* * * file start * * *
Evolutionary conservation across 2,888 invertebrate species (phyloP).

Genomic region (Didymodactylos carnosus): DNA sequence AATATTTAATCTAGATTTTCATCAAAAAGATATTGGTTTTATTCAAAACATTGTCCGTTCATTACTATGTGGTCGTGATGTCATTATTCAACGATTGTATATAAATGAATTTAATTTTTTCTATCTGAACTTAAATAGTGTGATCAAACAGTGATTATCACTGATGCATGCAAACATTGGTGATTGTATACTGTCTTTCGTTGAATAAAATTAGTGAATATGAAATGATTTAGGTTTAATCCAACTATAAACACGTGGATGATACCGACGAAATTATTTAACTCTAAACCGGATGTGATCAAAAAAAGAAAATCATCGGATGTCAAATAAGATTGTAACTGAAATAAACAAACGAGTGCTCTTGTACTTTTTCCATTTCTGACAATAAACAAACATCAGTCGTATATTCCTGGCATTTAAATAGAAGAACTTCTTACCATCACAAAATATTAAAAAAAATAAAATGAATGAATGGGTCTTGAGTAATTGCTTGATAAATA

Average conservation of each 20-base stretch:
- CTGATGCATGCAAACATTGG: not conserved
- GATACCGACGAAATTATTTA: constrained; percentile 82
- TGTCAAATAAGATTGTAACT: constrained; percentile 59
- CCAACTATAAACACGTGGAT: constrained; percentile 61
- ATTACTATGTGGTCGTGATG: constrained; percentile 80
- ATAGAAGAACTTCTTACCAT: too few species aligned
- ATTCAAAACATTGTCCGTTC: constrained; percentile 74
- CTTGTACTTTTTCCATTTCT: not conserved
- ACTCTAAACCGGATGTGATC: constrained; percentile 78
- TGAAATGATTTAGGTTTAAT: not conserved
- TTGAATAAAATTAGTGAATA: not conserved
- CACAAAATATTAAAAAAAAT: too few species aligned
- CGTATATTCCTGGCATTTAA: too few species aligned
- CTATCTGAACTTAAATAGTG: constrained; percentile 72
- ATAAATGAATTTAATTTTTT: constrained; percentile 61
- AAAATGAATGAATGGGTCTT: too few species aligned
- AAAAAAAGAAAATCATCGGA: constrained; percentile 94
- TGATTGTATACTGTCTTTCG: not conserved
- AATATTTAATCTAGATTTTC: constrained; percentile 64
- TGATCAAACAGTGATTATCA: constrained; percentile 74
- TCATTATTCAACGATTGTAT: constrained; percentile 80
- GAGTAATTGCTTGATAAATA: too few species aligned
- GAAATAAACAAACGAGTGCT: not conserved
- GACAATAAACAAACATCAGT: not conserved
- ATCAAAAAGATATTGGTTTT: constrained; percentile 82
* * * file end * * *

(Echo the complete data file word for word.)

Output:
Evolutionary conservation across 2,888 invertebrate species (phyloP).

Genomic region (Didymodactylos carnosus): DNA sequence AATATTTAATCTAGATTTTCATCAAAAAGATATTGGTTTTATTCAAAACATTGTCCGTTCATTACTATGTGGTCGTGATGTCATTATTCAACGATTGTATATAAATGAATTTAATTTTTTCTATCTGAACTTAAATAGTGTGATCAAACAGTGATTATCACTGATGCATGCAAACATTGGTGATTGTATACTGTCTTTCGTTGAATAAAATTAGTGAATATGAAATGATTTAGGTTTAATCCAACTATAAACACGTGGATGATACCGACGAAATTATTTAACTCTAAACCGGATGTGATCAAAAAAAGAAAATCATCGGATGTCAAATAAGATTGTAACTGAAATAAACAAACGAGTGCTCTTGTACTTTTTCCATTTCTGACAATAAACAAACATCAGTCGTATATTCCTGGCATTTAAATAGAAGAACTTCTTACCATCACAAAATATTAAAAAAAATAAAATGAATGAATGGGTCTTGAGTAATTGCTTGATAAATA

Average conservation of each 20-base stretch:
- CTGATGCATGCAAACATTGG: not conserved
- GATACCGACGAAATTATTTA: constrained; percentile 82
- TGTCAAATAAGATTGTAACT: constrained; percentile 59
- CCAACTATAAACACGTGGAT: constrained; percentile 61
- ATTACTATGTGGTCGTGATG: constrained; percentile 80
- ATAGAAGAACTTCTTACCAT: too few species aligned
- ATTCAAAACATTGTCCGTTC: constrained; percentile 74
- CTTGTACTTTTTCCATTTCT: not conserved
- ACTCTAAACCGGATGTGATC: constrained; percentile 78
- TGAAATGATTTAGGTTTAAT: not conserved
- TTGAATAAAATTAGTGAATA: not conserved
- CACAAAATATTAAAAAAAAT: too few species aligned
- CGTATATTCCTGGCATTTAA: too few species aligned
- CTATCTGAACTTAAATAGTG: constrained; percentile 72
- ATAAATGAATTTAATTTTTT: constrained; percentile 61
- AAAATGAATGAATGGGTCTT: too few species aligned
- AAAAAAAGAAAATCATCGGA: constrained; percentile 94
- TGATTGTATACTGTCTTTCG: not conserved
- AATATTTAATCTAGATTTTC: constrained; percentile 64
- TGATCAAACAGTGATTATCA: constrained; percentile 74
- TCATTATTCAACGATTGTAT: constrained; percentile 80
- GAGTAATTGCTTGATAAATA: too few species aligned
- GAAATAAACAAACGAGTGCT: not conserved
- GACAATAAACAAACATCAGT: not conserved
- ATCAAAAAGATATTGGTTTT: constrained; percentile 82